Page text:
Here’s an itch that I’ve been wanting to scratch so I guess that I’ll just let it hang out. I probably looked forward to the Hillary Clinton presidential candidacy since some time just after the end of the 2000 election. Watching her perform on the campaign trail (and by “her” I include, but do not overweight Bill), however, has done very little other than lessen my enthusiasm for her as a candidate. And that’s a relative thing, because as I watch the campaign unfold on the other side my enthusiasm for any of the Democrats has grown by leaps and bounds in comparison to all of the astoundingly bad alternative choices presented by the Republicans.
One factor which influences my analysis, and which I seem to see applied by no one else, is the reality that the current state of our political system influences the performance in office of the individual far more than the individual can ever hope to influence the performance of the political system. Or, put another way, no matter how sincerely the mantra of “change” is chanted, even the most talented and committed proponent thereof will find that almost the only changing that happens during the time in office is that the President is dramatically changed for the worse by the system and the system undergoes little or no modification in ways that redound to the widespread betterment and benefit of the vast majority of the people.
Realizing that the forces at work are extreme and pervasive, I evaluate candidates based on what I perceive their ability to overcome this corrupt and corrupting system to be. Sadly, mere mortals always rate badly in this scoring, and all of the candidates in my adult life have clearly been mere mortals. This is a test that, for me, Clinton, Gore, Kerry, Edwards, Clinton, and Obama have all failed. Ever it has been in my view, and ever it will be unless and until We The People muster the political will to form a Convention for the purpose of rationally and intentionally designing a system of government that quite clearly reflects, and responds to the distinct set of forces at work in the modern world.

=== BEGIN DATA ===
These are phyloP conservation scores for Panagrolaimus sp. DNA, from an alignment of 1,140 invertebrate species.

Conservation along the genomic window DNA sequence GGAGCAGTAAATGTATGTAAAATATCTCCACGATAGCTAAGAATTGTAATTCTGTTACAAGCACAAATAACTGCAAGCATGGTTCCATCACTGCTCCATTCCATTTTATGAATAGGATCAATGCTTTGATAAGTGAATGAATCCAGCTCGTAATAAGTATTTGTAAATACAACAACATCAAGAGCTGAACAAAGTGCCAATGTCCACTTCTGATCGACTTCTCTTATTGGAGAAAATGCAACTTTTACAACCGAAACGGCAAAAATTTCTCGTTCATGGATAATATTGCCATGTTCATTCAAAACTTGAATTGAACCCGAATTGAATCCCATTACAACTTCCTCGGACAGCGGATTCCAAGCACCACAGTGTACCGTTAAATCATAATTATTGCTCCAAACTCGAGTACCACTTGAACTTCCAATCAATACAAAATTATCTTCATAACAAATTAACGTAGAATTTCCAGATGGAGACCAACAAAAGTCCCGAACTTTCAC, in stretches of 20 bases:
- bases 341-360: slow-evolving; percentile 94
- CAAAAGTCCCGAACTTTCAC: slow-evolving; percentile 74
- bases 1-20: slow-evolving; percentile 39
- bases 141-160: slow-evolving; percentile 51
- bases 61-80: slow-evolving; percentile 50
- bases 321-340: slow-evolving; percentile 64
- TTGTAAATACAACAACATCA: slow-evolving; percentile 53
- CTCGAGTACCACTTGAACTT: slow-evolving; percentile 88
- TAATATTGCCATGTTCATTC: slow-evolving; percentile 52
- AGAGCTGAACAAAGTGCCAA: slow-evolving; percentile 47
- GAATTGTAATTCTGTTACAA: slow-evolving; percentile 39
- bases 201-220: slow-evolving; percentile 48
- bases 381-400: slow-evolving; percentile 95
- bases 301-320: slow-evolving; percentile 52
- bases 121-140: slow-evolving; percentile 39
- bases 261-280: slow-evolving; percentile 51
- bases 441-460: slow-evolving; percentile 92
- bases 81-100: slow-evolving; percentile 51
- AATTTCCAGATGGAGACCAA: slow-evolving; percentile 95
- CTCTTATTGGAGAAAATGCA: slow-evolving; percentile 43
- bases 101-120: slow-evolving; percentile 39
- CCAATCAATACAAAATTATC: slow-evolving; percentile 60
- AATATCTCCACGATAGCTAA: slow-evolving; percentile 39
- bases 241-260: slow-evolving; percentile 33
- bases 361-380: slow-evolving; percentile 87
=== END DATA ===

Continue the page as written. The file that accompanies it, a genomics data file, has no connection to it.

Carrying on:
First and foremost, and this is nothing that is in The Constitution but is clearly cast in stone nonetheless, is the fact that our country is “led” by either of only two political parties. In a country as huge and hugely diverse as ours we should have two or three handfuls (at a minimum) of parties all successfully (to one degree or another) competing for membership and an active role in government. Decisions should be made on all important matters by majorities of shifting alliances, instead of only on the basis of the nuanceless application of conservativism or liberalism. Further, when this array of interests finally becomes so corrupted that it is no longer able to render purely reasoned and representative decisions, as it inevitably will, a mechanism needs to exist for the voters to express a sufficient degree of dissatisfaction that will trigger a large scale reshuffling of the deck.
Currently we have the power of incumbency, the power of political connections, the power of the purse strings, and the power of raw power. Clearly, and as proof that the current system is irrevocably broken, none of these controlling powers reside in the hands of the body of the population, and the population is powerless to alter this prevailing power structure in any means other than by using the acceptable parts of our current government as a foundation upon which to construct a properly designed and functioning new one. As things stand today, however, we can only ride along with one set of poorly functioning “leaders” until we tire of them and put a new set of bums in their place.
You think that this is not the rut that we are stuck in? Ask yourself who you know that clearly left public office a better person than they started out as, and who clearly left The Office as a far better place than they found it.